Frankly, if the APA is to retain any shred of credibility with both the industry and the reading public it needs to take a much firmer stand against this kind of outlaw corporate behaviour.
Novelist Charlotte Wood, author of Pieces of a Girl, The Submerged Cathedral and The Children, has set the boycott ball rolling with a letter to A&R which is now traveling around the cyber arts community. ‘I am devastated by the greedy attitude towards small publishers of quality books and the complete disdain you [A&R] have shown to Australian readers and writers in your letter to publishers and distributors this week demanding payment to stock titles such as the Miles Franklin-winning Carpentaria,’ she wrote.
Quoting A&R’s claim that it wanted to create a ‘good deal for readers,’ Wood countered:
For this reader, a good deal means a store that stocks quality Australian literature, not just the latest blockbuster from overseas. Your decision spits in the face not only of readers but of Australian writers. I am both a writer and a reader, and until this decision is reversed I shall not set foot in any of your stores again. It’s also a shocking insult to readers in regional Australia, where I have many family members and friends, and where the A&R store is often the only bookshop available. I will be suggesting to my family and friends in Launceston, Orange, Dubbo, Goulburn and Forster and elsewhere that either they buy books online from independent stores in Sydney, or I shall buy from independent bookstores in Sydney on their behalf and post them.
Enraged bloggers have been venting their anger in similar vein. Chris Deal opted for direct action saying: ‘As of today I am canceling my browsing and purchases from A&R;’ while Glenn White fumed: ‘As both a novelist and a very frequent book-buyer, I have written to A&R this morning telling them they’ve lost my c
Describing Michael Rakusin as ‘my new hero,’ well known publisher and literary agent Pat Woolley said: ‘His letter says it all. We went through the same range of emotions when our company (Wild & Woolley) received the letter. Michael’s letter is a truly wonderful Australian response to bullying and corporate belligerence. Now I’m looking forward to seeing the picketing crowds outside A&R across Australia.’
Richard Harling, a member of the APA, wrote: ‘Congratulations, Michael Rakusin and Tower Books. We condemn this form of financial censorship, primarily against Australian publishers and authors.’
(Some humour was provided by Chris Burgess of Leading Edge Books who concocted a spoof of the A&R letter which has been doing the rounds, much to the amusement of the books industry but to the chagrin of Fenlon, Rimmer and Co. See link).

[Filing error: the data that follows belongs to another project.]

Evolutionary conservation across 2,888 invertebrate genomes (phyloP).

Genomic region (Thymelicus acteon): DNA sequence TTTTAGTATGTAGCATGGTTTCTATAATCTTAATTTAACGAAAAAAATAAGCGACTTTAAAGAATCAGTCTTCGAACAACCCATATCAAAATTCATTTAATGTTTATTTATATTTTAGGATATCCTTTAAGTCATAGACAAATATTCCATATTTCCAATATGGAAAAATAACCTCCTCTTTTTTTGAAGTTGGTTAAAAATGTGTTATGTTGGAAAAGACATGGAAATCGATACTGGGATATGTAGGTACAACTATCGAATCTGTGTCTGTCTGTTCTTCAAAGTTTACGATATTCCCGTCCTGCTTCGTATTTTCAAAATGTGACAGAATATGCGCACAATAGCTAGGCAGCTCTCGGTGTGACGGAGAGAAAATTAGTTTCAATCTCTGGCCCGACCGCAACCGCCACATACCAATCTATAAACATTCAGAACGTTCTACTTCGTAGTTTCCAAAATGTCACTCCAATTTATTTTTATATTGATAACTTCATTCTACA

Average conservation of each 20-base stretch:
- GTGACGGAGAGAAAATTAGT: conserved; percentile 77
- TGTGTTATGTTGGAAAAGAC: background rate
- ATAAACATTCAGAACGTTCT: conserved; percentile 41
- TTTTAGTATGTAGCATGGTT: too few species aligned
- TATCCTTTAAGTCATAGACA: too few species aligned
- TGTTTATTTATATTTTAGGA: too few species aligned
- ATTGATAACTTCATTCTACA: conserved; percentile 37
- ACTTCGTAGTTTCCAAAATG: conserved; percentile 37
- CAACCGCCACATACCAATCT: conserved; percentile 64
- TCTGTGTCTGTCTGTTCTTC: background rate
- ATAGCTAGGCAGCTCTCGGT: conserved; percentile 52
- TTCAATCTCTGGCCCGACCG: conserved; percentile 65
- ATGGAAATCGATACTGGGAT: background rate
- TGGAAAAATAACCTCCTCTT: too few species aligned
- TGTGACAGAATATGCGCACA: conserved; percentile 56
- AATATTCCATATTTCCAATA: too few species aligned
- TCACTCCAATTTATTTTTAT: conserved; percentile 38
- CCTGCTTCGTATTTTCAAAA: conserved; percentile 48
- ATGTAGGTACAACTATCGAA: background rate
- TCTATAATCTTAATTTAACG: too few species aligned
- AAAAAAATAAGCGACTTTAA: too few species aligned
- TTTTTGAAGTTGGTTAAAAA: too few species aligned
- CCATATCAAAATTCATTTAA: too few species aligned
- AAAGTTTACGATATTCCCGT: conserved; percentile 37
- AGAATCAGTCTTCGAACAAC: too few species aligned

In essence, the outrageous A&R edict appears to be a further sign of the monopolisation of the publishing industry. As this process unfolds, books have become mere commodities to be packaged, marketed and boosted through lavish advertising campaigns.
While big international names take the spotlight and a small fortune in royalties local authors are barely able to find a spot on the shelves or in the catalogues. Witness the fact that the country’s major fiction prize, the Miles Franklin. It started in 1957 with an award to Patrick White and has been awarded to the finest Australian writers since (Randolph Stow, George Johnston, Peter Carey, Shirley Hazzard, Thea Astley, to name just a few), yet it receives fewer column inches and in many shops less in-store promotion than the UK’s Booker or the American Pulitzer.
Incidentally, similar corporate forces are at work ignoring and destroying the local music industry. The likes of Sony spend a fortune each year promoting big overseas names in collaboration with the servile Australian electronic and print media; it’s done at the expense of home-grown talent with innovative bands and musicians left to struggle in near-poverty on the margins.
Australia has an admirable tradition of thoughtful and critical book readers who have a keen appreciation of local and international authors, fiction and non-fiction. Keeping our bookshops filled with good stories, literature for all tastes and ages, as well as valued information is the way to stimulate love of literature and the popular imagination.
It’s also the way to turn a profit, as the best booksellers keep demonstrating. Transforming bookshops into Wal Marts may suit the needs of private equity conglomerates who know the price of everything and the value of nothing but it’s not the way to deepen our culture.
It will only cheapen it.